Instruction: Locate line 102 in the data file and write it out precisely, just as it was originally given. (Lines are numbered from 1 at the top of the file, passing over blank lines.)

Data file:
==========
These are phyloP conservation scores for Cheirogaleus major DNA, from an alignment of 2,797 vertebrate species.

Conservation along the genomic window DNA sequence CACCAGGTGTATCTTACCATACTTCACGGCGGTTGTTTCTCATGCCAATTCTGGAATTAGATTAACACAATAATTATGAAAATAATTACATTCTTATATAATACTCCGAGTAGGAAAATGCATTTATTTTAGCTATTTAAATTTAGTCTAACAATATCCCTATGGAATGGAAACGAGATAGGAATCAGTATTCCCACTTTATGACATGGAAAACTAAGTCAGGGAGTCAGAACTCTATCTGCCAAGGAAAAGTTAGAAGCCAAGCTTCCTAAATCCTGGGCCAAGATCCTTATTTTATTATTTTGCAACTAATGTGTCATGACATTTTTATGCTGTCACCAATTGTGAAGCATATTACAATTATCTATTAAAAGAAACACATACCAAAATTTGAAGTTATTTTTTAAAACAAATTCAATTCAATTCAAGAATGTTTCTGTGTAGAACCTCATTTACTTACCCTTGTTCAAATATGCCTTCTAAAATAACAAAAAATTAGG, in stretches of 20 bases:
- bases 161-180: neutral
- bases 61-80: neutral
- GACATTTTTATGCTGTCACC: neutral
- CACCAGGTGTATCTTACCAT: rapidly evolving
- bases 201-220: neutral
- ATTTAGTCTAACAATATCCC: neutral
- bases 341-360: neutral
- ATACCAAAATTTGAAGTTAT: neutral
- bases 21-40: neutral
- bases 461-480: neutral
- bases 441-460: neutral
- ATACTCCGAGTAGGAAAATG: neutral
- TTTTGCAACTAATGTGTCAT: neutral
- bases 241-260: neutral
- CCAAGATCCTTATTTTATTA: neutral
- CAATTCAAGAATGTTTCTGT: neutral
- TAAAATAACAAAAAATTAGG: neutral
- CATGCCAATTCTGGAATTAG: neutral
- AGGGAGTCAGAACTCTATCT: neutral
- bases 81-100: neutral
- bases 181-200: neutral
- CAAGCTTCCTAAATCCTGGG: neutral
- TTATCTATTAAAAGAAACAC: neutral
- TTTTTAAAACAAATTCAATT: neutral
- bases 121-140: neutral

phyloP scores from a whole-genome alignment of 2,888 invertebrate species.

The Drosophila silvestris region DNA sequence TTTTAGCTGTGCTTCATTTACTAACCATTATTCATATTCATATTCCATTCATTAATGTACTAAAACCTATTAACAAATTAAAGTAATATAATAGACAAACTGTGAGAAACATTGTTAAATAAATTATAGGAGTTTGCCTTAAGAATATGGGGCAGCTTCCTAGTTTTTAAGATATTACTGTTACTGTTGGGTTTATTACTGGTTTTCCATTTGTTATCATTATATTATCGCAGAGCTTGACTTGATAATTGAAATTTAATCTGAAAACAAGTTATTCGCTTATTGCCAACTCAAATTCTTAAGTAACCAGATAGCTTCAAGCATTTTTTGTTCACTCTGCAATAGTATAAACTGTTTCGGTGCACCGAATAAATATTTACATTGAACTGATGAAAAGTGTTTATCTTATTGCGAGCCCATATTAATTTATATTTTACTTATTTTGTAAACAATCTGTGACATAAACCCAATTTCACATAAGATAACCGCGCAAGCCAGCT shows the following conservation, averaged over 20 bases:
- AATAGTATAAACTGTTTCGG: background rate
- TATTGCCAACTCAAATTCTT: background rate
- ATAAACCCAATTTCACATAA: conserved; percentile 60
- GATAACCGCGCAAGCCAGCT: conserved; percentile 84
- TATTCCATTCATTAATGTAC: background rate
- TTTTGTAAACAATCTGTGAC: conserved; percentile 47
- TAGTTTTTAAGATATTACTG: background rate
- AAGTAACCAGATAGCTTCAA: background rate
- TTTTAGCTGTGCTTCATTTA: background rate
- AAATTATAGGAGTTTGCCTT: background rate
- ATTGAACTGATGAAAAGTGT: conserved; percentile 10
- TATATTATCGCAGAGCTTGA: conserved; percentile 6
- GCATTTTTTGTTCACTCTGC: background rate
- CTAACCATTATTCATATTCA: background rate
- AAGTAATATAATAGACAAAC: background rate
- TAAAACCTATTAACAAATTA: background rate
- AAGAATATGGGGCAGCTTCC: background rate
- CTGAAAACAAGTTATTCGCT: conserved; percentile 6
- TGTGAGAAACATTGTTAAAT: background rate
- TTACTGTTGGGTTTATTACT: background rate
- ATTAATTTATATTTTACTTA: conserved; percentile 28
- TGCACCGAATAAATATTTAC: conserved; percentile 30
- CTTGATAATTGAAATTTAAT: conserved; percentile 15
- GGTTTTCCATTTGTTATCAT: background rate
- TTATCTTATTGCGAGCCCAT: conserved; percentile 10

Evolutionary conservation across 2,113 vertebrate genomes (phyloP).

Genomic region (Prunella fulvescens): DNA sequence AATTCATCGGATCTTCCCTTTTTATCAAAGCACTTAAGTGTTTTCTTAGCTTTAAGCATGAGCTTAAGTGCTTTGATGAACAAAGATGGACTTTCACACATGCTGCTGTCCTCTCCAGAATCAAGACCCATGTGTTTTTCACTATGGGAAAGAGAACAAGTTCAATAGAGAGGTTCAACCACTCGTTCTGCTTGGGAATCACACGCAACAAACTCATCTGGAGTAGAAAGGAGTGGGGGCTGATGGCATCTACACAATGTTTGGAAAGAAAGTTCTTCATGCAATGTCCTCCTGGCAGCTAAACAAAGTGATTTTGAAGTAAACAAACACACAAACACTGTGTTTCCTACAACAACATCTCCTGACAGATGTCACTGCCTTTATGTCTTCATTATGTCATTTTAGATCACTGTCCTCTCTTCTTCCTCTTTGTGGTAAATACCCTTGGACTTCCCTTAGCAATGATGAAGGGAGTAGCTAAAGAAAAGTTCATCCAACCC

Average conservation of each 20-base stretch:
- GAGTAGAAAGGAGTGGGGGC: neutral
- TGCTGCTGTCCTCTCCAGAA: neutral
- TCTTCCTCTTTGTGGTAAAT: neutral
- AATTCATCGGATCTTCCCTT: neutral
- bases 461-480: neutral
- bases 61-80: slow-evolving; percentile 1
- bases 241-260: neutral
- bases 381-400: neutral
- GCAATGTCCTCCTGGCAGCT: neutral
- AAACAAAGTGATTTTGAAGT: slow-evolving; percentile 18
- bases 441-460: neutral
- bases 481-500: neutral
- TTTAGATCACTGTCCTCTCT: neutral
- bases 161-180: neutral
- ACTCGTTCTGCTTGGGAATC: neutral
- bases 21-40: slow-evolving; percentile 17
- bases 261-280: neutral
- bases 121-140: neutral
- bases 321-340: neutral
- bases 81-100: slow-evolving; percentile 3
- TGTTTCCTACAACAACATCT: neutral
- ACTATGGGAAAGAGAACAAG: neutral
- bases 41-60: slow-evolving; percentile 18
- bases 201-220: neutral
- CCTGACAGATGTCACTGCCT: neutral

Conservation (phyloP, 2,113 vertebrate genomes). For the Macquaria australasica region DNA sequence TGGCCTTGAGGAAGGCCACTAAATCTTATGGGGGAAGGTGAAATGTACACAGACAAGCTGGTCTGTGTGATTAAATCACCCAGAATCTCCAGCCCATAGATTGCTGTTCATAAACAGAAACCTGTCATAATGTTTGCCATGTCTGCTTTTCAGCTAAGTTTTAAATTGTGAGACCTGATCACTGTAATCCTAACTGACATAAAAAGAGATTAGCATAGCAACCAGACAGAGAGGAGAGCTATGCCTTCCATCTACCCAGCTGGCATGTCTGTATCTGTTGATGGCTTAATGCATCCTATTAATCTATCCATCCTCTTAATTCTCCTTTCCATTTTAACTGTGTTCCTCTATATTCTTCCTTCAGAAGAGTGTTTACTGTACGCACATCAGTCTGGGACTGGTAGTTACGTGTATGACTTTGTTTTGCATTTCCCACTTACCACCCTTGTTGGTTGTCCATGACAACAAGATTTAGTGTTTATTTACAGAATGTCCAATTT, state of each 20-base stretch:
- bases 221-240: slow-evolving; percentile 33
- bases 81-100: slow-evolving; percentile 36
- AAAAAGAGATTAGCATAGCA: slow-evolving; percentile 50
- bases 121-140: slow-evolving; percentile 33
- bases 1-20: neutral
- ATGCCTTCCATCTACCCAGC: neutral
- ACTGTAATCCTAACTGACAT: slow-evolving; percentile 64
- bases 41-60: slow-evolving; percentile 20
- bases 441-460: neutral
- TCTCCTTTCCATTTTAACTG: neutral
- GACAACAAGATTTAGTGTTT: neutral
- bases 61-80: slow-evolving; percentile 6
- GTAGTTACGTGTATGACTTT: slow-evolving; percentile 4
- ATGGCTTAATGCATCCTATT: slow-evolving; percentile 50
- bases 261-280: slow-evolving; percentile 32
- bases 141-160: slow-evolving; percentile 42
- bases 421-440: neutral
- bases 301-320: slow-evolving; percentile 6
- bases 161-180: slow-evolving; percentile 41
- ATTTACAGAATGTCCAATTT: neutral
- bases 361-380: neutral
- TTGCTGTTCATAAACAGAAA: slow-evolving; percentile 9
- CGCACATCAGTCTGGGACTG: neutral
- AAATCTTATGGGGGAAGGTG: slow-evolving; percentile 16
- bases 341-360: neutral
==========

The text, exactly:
- bases 161-180: slow-evolving; percentile 41